b)      If both of you are willing to compromise; if both of you are willing to respond to the wants & needs of the other, & not just your own, then your marriage will be much more peaceful & productive. “Me” & “My” need to give way to “Us” & “Ours.”

5.      Paul’s next description of love is difficult to follow. He tells us that love “is not irritable or resentful.” I wonder if there is anyone here who has never been irritable or resentful?

a)      In fact, most of us fail to live out this quality of love. Rather than being pleasant, we are sometimes easily irritated or angered. Rather than politely answering a simple question of a spouse, we may respond with a loud or hostile voice. Too often we become argumentative & defensive.

b)      I believe that Paul would urge of all of us, that when we fail to live up to this ideal, we avoid making excuses for our behavior & simply admit we are wrong. “Sorry, I’ve been in a bad mood today! Let’s start over.”

c)      Paul’s model of Christian love may even suggest a strange double standard. When our spouse is irritable, we are to be patient. When we are irritable, we are to ask for forgiveness. If both of you live by this advice there will be peace in your home.

6.      Paul sums up his beautiful description of love with these words, “Love bears all things, believes all things, hopes all things, endures all things.” In other words, love never gives up. It hangs in. It holds on. You can count on it. This is the type of love you are to have for one another - love that can be trusted.

D.     Characterized by mutual submission

1.      it means that it=s something both of you practice in your relationship with each other. First of all, it means esteeming or cherishing or treasuring or valuing. That means that you put each others= needs before your own. When you treasure something or in this case, someone, you serve them, you think about them, you put their needs and requirements at the top of your list of what==s most important.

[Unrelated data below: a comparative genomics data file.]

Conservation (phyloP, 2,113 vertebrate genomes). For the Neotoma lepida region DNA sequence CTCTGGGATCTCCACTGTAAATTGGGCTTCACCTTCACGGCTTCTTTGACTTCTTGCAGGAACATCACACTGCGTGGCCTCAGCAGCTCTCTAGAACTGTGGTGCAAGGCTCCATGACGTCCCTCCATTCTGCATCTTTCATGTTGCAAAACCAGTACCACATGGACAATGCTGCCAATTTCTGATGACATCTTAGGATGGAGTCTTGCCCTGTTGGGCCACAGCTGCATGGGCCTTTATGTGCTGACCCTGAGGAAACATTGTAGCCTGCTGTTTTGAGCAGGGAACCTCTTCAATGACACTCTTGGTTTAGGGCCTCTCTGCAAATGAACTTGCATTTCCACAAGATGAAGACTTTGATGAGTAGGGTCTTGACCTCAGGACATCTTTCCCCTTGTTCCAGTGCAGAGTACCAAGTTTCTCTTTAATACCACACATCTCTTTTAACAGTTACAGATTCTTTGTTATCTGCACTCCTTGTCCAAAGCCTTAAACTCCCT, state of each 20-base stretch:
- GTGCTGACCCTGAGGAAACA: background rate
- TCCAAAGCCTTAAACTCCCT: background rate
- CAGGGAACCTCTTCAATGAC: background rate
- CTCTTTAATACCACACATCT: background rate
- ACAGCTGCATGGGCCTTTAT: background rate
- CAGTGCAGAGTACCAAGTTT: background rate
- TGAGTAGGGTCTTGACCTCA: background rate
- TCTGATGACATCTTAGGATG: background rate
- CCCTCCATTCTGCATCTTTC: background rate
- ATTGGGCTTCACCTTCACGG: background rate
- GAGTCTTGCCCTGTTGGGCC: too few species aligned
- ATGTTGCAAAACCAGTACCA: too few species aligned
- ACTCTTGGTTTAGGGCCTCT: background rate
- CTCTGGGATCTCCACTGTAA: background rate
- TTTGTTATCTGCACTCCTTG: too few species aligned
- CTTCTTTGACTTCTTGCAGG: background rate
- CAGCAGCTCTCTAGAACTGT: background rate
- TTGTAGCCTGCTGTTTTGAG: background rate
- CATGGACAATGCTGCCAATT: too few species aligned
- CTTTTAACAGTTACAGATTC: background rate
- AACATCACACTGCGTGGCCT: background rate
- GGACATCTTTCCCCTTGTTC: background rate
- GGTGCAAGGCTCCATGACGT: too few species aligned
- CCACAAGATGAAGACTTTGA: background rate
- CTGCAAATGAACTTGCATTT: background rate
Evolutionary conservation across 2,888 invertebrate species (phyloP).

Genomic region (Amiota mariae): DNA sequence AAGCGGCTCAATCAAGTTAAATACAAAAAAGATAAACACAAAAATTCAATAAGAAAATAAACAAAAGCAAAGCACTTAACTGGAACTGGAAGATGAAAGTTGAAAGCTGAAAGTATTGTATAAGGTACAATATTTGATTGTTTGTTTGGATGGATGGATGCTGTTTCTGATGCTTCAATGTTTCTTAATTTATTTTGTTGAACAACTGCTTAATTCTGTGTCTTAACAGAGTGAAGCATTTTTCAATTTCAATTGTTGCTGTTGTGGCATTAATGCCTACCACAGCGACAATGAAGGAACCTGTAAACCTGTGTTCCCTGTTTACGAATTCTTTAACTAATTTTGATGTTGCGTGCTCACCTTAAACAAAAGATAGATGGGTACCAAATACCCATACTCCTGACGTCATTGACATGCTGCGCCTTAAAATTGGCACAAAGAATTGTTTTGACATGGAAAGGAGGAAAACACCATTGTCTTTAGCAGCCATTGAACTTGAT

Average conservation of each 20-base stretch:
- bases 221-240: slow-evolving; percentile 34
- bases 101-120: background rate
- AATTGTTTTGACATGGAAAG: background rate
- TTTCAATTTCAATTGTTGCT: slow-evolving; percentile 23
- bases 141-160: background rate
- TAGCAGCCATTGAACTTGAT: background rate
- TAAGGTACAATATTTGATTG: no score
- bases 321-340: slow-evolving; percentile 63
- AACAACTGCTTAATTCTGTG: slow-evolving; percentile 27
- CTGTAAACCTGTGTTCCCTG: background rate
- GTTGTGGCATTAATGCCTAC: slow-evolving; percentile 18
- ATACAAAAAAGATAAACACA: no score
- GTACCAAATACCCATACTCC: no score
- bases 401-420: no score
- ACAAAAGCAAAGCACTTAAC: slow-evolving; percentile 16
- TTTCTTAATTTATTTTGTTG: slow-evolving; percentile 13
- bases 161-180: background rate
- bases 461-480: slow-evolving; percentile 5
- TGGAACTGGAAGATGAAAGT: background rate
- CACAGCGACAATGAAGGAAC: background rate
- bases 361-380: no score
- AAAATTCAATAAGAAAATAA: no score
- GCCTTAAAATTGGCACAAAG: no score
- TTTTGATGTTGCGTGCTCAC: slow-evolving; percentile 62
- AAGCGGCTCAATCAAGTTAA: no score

a)      Treasure each other

1)      Treasuring each other means that you need to study each other. You know each other pretty well. But believe me when I say that people are really, really complicated. There=s far more to each of you than meets the eye. And it will take the rest of your lives and beyond to figure out.

(a)    Ask yourselves some questions such as: "What makes him/her really happy? What does he/she like least of all? What touches his/her heart? What is his/her deepest desire?"

b)      Be accountable to each other

1)      The second thing that mutual submission means is this: be accountable to each other. Accountability isn=t the same as catching each other doing something wrong or poorly. It=s very easy and very natural to catch each other doing it (whatever "it" is) wrong. Anybody with a critical spirit can do that. That sort of negative stuff undermines trust and creates shame, neither of which build a marriage relationship. Accountability means intentionally submitting certain aspects of your life (generally the weakest parts of your life), to each other. You submit these parts of your life to each other in order to be encouraged, to be strengthened and corrected, to be prayed for and about, and to make sure that you aren=t ignoring them because they==re too embarrassing to deal with. Submitting to each other through accountability is the most important part of making disciples of each other. Of course, it requires a certain amount of vulnerability and trust, but that=s why the marriage relationship is such a good place for accountability to happen

c)      Respect each other

1)      Finally, the third thing that mutual submission means is this: respect each other. Respect is shown in many different ways. But let me just remind you about a couple of them. Taking the time to listen and say what=s on your heart is one way of showing respect. It would be really easy after a hard day at work, to limit your conversation to "What==s for supper" and "what do you want to do this evening?", or even to argue about your irritation of the moment. It=s much more difficult, but far more healthy, to ask questions, to talk about what matters, and to listen carefully to each other. That is respect. It sends the message that you consider each other more important than other things, that you respect each other. Another way of showing respect is found in your decision-making. It is profoundly disrespectful to subtly manipulate each other in order to achieve some desired goal or result. You know how that happens. The silent treatment, the cold shoulder, scheming, bargaining.  It would be better, when you disagree, to set the decision aside until you can agree honestly, and without manipulation

E.      I like to think that “The Lord is at hand” means He is near to help us right now.

IV.   Peace – Attitude is the EAR of the mind — Your attitude determines how you understand your world. Attitude is the librarian of your past and the listener of your present.

      A.  Worry paints a mental picture of what you do not want to